Lisa Troyer, chief of staff to the president of the University of Illinois System, resigned abruptly Friday amid an inquiry into whether she sent anonymous e-mail messages to faculty members trying to influence their deliberations on policy matters, The Chicago Tribune reported. The university did not announce the reasons for Troyer's resignation, but it came as the Tribune was making inquiries into the investigation of the allegations against her. Faculty leaders were concerned about a senior aide to the president trying to play the part online of a faculty member advising colleagues.
Higher Education Quick Takes
Xavier University, in Ohio, has backed away from a plan to require all students who were in the student section at a basketball game at which a brawl broke out to attend a "reflection session" as a condition of attending any other basketball games, Cincinnati.com reported. The brawl -- involving athletes from Xavier and its crosstown rival the University of Cincinnati -- embarrassed both universities. An e-mail announcing the requirement said: "The student section contributed to the hostile atmosphere that charged the arena with unsportsmanlike conduct through unacceptable chanting, verbal expletives, and objects being thrown onto the arena floor. As a Jesuit, Catholic university, the behaviors demonstrated are not becoming of its students and is in conflict with the mission, values, and standards of Xavier University." But many students objected to everyone being required to attend the event, so the university is now making attendance voluntary, and inviting all students, not just those who were in attendance the night of the brawl.
The U.S. Education Department has tapped the president of Southern Vermont College, Karen Gross, to advise it on issues related to college access, affordability and completion. In a news release Friday, Southern Vermont said that Gross had been granted a year's leave of absence from the presidency to serve as a senior policy adviser to Under Secretary Martha J. Kanter, with whom Gross and Southern Vermont had worked on several initiatives. Gross, who spent two decades as a law professor and expert on consumer debt before assuming the presidency of the small Vermont private college in 2006, has focused on the educational success of first-generation and low-income students, top priorities of the Obama administration. (She has written frequently for Inside Higher Ed.)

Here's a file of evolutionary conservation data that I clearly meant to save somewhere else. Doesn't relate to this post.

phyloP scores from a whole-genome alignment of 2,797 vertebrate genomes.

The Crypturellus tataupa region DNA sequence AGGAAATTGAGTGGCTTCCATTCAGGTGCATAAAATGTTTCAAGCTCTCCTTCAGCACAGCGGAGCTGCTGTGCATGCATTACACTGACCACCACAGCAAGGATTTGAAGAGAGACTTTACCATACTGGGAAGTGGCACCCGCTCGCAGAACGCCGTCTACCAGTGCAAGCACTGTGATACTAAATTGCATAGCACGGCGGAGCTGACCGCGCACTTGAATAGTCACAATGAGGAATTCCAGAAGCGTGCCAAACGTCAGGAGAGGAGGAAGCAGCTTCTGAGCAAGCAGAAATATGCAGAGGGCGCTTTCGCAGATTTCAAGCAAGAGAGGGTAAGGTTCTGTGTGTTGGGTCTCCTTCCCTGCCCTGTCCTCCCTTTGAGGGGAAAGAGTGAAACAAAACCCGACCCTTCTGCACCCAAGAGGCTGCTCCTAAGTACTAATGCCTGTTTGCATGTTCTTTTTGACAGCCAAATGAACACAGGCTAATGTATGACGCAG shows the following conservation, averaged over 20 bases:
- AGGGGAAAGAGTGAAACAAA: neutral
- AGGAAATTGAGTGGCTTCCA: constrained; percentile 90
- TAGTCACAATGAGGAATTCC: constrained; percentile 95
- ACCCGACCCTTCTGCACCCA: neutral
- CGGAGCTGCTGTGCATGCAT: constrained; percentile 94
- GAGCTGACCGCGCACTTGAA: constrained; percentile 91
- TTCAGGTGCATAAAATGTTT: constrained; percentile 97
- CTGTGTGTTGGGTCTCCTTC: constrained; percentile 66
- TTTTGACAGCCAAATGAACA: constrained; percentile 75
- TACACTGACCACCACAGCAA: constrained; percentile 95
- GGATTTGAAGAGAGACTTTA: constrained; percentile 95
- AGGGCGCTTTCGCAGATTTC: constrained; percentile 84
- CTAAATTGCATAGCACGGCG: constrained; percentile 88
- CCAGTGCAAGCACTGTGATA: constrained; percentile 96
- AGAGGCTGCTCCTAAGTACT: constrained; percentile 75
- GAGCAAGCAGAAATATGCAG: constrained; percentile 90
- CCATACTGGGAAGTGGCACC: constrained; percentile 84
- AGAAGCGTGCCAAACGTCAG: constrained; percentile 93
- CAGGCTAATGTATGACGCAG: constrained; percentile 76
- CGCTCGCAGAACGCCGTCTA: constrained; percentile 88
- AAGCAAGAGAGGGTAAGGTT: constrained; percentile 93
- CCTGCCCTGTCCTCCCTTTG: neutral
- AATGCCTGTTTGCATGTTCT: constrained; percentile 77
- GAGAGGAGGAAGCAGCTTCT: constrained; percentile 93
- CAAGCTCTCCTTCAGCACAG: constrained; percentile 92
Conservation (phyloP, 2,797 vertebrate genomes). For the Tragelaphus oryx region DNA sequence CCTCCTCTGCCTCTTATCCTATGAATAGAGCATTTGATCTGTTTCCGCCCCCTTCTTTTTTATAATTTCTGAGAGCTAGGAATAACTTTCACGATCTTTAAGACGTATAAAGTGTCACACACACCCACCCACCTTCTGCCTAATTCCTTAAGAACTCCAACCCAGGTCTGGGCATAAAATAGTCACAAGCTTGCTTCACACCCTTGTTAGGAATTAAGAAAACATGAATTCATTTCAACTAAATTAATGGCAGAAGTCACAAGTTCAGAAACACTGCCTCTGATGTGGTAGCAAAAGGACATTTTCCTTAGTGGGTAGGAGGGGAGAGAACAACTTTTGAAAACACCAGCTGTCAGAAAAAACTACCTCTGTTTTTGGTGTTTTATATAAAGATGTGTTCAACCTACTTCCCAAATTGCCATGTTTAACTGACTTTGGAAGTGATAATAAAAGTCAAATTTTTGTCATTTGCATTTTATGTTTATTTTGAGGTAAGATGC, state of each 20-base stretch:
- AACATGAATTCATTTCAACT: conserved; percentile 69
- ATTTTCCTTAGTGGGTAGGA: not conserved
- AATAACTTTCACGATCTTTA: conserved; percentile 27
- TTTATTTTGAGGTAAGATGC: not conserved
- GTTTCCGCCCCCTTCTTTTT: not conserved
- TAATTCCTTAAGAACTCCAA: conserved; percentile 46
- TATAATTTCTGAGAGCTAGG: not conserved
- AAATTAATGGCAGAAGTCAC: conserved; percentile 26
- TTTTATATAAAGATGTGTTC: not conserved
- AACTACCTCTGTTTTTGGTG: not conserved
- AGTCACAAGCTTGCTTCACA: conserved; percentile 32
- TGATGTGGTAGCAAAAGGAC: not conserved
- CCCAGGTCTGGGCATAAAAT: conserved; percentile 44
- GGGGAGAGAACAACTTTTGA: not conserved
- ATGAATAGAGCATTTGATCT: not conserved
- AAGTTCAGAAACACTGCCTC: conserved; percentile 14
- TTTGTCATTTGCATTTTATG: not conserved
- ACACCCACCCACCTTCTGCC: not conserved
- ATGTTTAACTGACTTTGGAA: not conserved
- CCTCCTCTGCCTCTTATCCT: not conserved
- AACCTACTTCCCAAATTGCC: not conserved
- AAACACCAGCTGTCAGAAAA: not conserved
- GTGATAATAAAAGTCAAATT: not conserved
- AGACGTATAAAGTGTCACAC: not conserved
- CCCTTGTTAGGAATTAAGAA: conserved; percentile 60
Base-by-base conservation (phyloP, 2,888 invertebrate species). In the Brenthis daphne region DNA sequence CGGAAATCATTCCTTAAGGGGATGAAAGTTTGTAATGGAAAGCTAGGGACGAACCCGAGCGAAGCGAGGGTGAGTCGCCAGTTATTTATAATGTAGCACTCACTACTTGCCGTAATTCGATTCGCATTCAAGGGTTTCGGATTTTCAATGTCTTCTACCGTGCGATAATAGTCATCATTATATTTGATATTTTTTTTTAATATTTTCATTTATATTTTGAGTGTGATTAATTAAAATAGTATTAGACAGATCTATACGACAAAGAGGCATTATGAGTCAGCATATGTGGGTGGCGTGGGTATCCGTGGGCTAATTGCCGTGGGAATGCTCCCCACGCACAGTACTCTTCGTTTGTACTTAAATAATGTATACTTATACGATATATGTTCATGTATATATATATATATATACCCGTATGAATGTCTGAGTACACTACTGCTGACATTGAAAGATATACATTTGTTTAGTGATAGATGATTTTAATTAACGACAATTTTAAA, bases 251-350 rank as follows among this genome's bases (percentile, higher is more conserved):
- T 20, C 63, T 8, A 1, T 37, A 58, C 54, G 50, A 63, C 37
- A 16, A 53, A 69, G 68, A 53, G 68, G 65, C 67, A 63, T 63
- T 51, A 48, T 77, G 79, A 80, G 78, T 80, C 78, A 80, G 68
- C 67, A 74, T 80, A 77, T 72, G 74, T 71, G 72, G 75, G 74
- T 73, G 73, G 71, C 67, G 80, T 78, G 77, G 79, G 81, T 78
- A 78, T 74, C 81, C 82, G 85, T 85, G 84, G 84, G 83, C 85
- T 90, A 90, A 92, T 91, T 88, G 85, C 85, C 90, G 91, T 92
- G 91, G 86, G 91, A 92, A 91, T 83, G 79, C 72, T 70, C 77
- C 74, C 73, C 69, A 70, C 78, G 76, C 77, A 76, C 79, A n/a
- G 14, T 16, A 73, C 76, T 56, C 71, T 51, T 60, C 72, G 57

The board of Kean University is investigating allegations of false statements on the résumé of Dawood Farahi, the president, The Wall Street Journal reported. The faculty union at Kean has questioned whether Farahi falsely claimed to have written more than 50 articles, including some allegedly published in journals that do not exist. Professors at Kean have had numerous conflicts with Farahi, and have charged that he does not respect the faculty role in governance, and that his priorities don't reflect academic needs at the New Jersey institution. A statement from Farahi denied the allegations and said that they were motivated by "hate, prejudice and greed."
Vietnamese universities are pushing for more autonomy, Viet Nam News reported. The institutions want control over such matters as enrollment policy and administration. Government officials have said that some state control remains needed to assure quality.
Missouri Governor Jay Nixon announced that he has dropped the idea of having the state borrow money from university reserve funds, the Associated Press reported. The idea he floated would have used the borrowed money to avoid deep cuts in state appropriations. But many legislators questioned whether this approach was sound fiscal policy and worried that the state universities might never get their money back.
Twenty-one men from Haiti have sued Fairfield University over the sex abuse they suffered when they were children cared for at a charity in Haiti, The Hartford Courant reported. Fairfield is a target because, the suits allege, the university supported the charity (founded by an alumnus since accused of being a pedophile) and should have known about the abuse. A lawyer for the university said that the suit is incorrect in blaming Fairfield. The university did not have any supervisory authority over the charity, which was not affiliated with Fairfield, the lawyer said.
The French government has backed away from a proposed tightening of student visa rules that would have made it difficult for foreign students to stay in France after graduation, The Washington Post reported. The proposal had been strongly criticized by university leaders, who said that the restrictions would have been inconsistent with the country's values, and would have hurt the institutions' standing around the world.